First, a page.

Interview and story by Don Wilcock
Four bands saw this music journalist through the dark nights of the disco-dominated 1970s pop music scene: the Rolling Stones, Aerosmith, Van Halen and the J. Geils Band.
The first three groups still exist but haven’t produced new music up to their earlier standards. The fourth doesn’t exist under the Geils name, but their lead singer, Peter Wolf, is writing music that is more real and heartfelt than he was between 1969 and ’81 when he left the band. He plays with his current band the Midnight Travelers at The Egg in Albany on Saturday night for the third time in three years.
The first three groups still play arenas, essentially presenting an oldies greatest hits show. Wolf plays venues one twentieth the size, performing new music just as heady, raw and dynamic as he did with Geils but with the added wisdom of lyrics that stand tall next to those of other grizzled veterans, some of whom fall generally under the label of Americana like Ray Wylie Hubbard, Billy Joe Shaver and, yes, Bob Dylan.
Why, you may ask, is Wolf playing to much smaller audiences if he’s better than his contemporaries?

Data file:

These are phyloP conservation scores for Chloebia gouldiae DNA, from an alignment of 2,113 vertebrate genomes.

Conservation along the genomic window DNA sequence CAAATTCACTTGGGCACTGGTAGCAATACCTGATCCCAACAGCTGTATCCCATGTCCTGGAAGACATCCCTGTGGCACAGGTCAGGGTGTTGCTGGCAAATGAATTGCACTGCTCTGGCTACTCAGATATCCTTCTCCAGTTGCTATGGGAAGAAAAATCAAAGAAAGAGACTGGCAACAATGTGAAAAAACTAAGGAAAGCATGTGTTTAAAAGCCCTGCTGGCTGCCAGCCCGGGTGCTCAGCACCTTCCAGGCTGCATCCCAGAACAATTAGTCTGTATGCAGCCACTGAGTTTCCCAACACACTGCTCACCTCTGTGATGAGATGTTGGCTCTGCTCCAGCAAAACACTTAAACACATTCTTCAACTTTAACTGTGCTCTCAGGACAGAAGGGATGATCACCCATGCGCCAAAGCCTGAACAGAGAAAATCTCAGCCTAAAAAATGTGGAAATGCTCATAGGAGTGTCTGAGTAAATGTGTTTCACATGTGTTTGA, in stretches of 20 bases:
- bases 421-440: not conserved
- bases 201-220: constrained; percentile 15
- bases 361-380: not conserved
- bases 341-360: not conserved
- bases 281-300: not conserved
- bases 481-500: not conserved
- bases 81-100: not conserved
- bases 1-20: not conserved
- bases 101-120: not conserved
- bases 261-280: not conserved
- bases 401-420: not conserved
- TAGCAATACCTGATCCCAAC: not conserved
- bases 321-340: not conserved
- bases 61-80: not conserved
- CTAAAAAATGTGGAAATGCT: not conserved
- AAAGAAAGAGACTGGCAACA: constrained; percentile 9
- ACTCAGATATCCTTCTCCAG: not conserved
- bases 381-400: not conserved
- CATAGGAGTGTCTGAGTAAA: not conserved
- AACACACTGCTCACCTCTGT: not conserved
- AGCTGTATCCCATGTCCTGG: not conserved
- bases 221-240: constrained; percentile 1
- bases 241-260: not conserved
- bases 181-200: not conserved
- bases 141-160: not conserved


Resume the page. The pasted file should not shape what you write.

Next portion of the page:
One reason is simple brand name recognition. The Stones, Aerosmith and Van Halen still have the names they went by when they were hit-makers. But J. Geils was the guitarist in his namesake band, and obviously, Wolf can’t perform under that name.
Secondly, the mass American audience loves a band with a flamboyant lead guitarist. All four of these bands have – or in Wolf’s case, had – great lead guitarists. And that’s not to disparage the public’s taste for their love of the relationships between those lead guitarists and vocalists. Mick Jagger and Keith Richards, Steven Tyler and Joe Perry, David Lee Roth and Eddie Van Halen and J. Geils with Peter Wolf all are pure magic together on stage. And all four of these musical marriages have at one time or another tried to go it alone, and in each their solo efforts have not equaled the sum of their parts, at least in the eyes of the adoring fans.
Wolf is the only one of the four who has succeeded creatively on his own to a degree that matches – and in some cases exceeds – the quality of his work with his original band. My favorite guitar run from the original J. Geils Band is the stuttering kickoff to the John Lee Hooker blues standard “Serves You Right to Suffer.” J. Geils himself told me years after the group’s break-up that he always hated performing that number. But Peter Wolf did it with his current band the last time they played Albany.